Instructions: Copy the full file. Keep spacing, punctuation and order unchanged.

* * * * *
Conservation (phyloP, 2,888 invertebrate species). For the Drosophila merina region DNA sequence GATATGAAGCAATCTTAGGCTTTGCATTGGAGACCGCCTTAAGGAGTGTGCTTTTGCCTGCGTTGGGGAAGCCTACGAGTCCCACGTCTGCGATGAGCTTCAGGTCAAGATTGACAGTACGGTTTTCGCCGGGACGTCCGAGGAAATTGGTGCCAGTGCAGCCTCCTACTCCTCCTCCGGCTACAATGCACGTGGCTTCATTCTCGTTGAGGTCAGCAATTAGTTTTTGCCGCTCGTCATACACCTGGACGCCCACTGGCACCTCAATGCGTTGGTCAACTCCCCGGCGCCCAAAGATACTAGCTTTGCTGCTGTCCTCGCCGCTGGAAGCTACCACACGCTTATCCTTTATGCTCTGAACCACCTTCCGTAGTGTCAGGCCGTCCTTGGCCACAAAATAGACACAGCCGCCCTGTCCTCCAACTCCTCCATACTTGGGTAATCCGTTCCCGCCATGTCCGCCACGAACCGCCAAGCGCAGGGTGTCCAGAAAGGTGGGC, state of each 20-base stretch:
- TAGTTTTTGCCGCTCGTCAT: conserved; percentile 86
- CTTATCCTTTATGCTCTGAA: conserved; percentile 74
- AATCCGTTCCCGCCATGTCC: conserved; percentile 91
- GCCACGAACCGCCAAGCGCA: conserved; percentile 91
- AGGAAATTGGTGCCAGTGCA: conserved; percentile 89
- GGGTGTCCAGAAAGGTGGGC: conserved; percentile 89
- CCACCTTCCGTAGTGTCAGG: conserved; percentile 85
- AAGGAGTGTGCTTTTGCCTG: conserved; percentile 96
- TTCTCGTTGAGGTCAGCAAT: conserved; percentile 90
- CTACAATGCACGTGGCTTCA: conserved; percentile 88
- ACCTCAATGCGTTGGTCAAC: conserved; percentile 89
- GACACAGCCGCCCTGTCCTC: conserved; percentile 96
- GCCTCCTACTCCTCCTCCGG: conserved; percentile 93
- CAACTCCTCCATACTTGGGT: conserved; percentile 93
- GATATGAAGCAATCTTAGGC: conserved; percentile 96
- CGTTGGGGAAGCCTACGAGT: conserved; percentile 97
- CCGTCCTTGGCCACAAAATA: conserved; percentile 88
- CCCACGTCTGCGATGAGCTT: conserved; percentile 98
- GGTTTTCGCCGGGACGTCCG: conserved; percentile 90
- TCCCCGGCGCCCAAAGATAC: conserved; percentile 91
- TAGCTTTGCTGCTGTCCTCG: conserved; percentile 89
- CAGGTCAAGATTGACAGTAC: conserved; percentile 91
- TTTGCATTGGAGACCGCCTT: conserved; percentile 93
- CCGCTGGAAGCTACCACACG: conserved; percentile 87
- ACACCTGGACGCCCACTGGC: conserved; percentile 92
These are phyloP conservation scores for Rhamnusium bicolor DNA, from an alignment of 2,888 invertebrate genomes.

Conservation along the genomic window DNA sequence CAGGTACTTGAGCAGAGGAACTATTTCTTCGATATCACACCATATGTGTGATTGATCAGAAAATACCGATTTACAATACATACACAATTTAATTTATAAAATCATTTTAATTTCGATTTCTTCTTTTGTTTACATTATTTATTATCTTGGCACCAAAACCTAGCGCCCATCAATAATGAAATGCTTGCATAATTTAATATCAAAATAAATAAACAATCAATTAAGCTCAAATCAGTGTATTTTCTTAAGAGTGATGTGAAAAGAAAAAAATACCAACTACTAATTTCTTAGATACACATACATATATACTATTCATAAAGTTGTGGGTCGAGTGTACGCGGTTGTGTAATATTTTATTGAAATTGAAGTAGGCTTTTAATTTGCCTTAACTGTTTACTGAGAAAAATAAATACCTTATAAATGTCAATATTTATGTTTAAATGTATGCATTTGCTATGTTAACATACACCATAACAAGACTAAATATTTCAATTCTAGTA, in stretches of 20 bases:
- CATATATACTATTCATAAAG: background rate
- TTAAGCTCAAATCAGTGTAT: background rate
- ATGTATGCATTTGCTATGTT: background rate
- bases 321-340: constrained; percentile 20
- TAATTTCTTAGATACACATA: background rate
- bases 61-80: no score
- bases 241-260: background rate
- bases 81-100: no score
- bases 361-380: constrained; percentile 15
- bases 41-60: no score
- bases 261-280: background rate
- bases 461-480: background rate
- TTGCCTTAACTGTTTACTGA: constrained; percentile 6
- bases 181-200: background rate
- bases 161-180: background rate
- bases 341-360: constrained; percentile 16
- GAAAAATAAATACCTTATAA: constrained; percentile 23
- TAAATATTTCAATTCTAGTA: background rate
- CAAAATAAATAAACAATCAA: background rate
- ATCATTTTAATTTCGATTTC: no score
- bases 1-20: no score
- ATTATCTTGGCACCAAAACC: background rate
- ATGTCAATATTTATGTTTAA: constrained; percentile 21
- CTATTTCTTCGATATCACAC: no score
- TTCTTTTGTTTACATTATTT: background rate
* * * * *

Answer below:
Conservation (phyloP, 2,888 invertebrate species). For the Drosophila merina region DNA sequence GATATGAAGCAATCTTAGGCTTTGCATTGGAGACCGCCTTAAGGAGTGTGCTTTTGCCTGCGTTGGGGAAGCCTACGAGTCCCACGTCTGCGATGAGCTTCAGGTCAAGATTGACAGTACGGTTTTCGCCGGGACGTCCGAGGAAATTGGTGCCAGTGCAGCCTCCTACTCCTCCTCCGGCTACAATGCACGTGGCTTCATTCTCGTTGAGGTCAGCAATTAGTTTTTGCCGCTCGTCATACACCTGGACGCCCACTGGCACCTCAATGCGTTGGTCAACTCCCCGGCGCCCAAAGATACTAGCTTTGCTGCTGTCCTCGCCGCTGGAAGCTACCACACGCTTATCCTTTATGCTCTGAACCACCTTCCGTAGTGTCAGGCCGTCCTTGGCCACAAAATAGACACAGCCGCCCTGTCCTCCAACTCCTCCATACTTGGGTAATCCGTTCCCGCCATGTCCGCCACGAACCGCCAAGCGCAGGGTGTCCAGAAAGGTGGGC, state of each 20-base stretch:
- TAGTTTTTGCCGCTCGTCAT: conserved; percentile 86
- CTTATCCTTTATGCTCTGAA: conserved; percentile 74
- AATCCGTTCCCGCCATGTCC: conserved; percentile 91
- GCCACGAACCGCCAAGCGCA: conserved; percentile 91
- AGGAAATTGGTGCCAGTGCA: conserved; percentile 89
- GGGTGTCCAGAAAGGTGGGC: conserved; percentile 89
- CCACCTTCCGTAGTGTCAGG: conserved; percentile 85
- AAGGAGTGTGCTTTTGCCTG: conserved; percentile 96
- TTCTCGTTGAGGTCAGCAAT: conserved; percentile 90
- CTACAATGCACGTGGCTTCA: conserved; percentile 88
- ACCTCAATGCGTTGGTCAAC: conserved; percentile 89
- GACACAGCCGCCCTGTCCTC: conserved; percentile 96
- GCCTCCTACTCCTCCTCCGG: conserved; percentile 93
- CAACTCCTCCATACTTGGGT: conserved; percentile 93
- GATATGAAGCAATCTTAGGC: conserved; percentile 96
- CGTTGGGGAAGCCTACGAGT: conserved; percentile 97
- CCGTCCTTGGCCACAAAATA: conserved; percentile 88
- CCCACGTCTGCGATGAGCTT: conserved; percentile 98
- GGTTTTCGCCGGGACGTCCG: conserved; percentile 90
- TCCCCGGCGCCCAAAGATAC: conserved; percentile 91
- TAGCTTTGCTGCTGTCCTCG: conserved; percentile 89
- CAGGTCAAGATTGACAGTAC: conserved; percentile 91
- TTTGCATTGGAGACCGCCTT: conserved; percentile 93
- CCGCTGGAAGCTACCACACG: conserved; percentile 87
- ACACCTGGACGCCCACTGGC: conserved; percentile 92
These are phyloP conservation scores for Rhamnusium bicolor DNA, from an alignment of 2,888 invertebrate genomes.

Conservation along the genomic window DNA sequence CAGGTACTTGAGCAGAGGAACTATTTCTTCGATATCACACCATATGTGTGATTGATCAGAAAATACCGATTTACAATACATACACAATTTAATTTATAAAATCATTTTAATTTCGATTTCTTCTTTTGTTTACATTATTTATTATCTTGGCACCAAAACCTAGCGCCCATCAATAATGAAATGCTTGCATAATTTAATATCAAAATAAATAAACAATCAATTAAGCTCAAATCAGTGTATTTTCTTAAGAGTGATGTGAAAAGAAAAAAATACCAACTACTAATTTCTTAGATACACATACATATATACTATTCATAAAGTTGTGGGTCGAGTGTACGCGGTTGTGTAATATTTTATTGAAATTGAAGTAGGCTTTTAATTTGCCTTAACTGTTTACTGAGAAAAATAAATACCTTATAAATGTCAATATTTATGTTTAAATGTATGCATTTGCTATGTTAACATACACCATAACAAGACTAAATATTTCAATTCTAGTA, in stretches of 20 bases:
- CATATATACTATTCATAAAG: background rate
- TTAAGCTCAAATCAGTGTAT: background rate
- ATGTATGCATTTGCTATGTT: background rate
- bases 321-340: constrained; percentile 20
- TAATTTCTTAGATACACATA: background rate
- bases 61-80: no score
- bases 241-260: background rate
- bases 81-100: no score
- bases 361-380: constrained; percentile 15
- bases 41-60: no score
- bases 261-280: background rate
- bases 461-480: background rate
- TTGCCTTAACTGTTTACTGA: constrained; percentile 6
- bases 181-200: background rate
- bases 161-180: background rate
- bases 341-360: constrained; percentile 16
- GAAAAATAAATACCTTATAA: constrained; percentile 23
- TAAATATTTCAATTCTAGTA: background rate
- CAAAATAAATAAACAATCAA: background rate
- ATCATTTTAATTTCGATTTC: no score
- bases 1-20: no score
- ATTATCTTGGCACCAAAACC: background rate
- ATGTCAATATTTATGTTTAA: constrained; percentile 21
- CTATTTCTTCGATATCACAC: no score
- TTCTTTTGTTTACATTATTT: background rate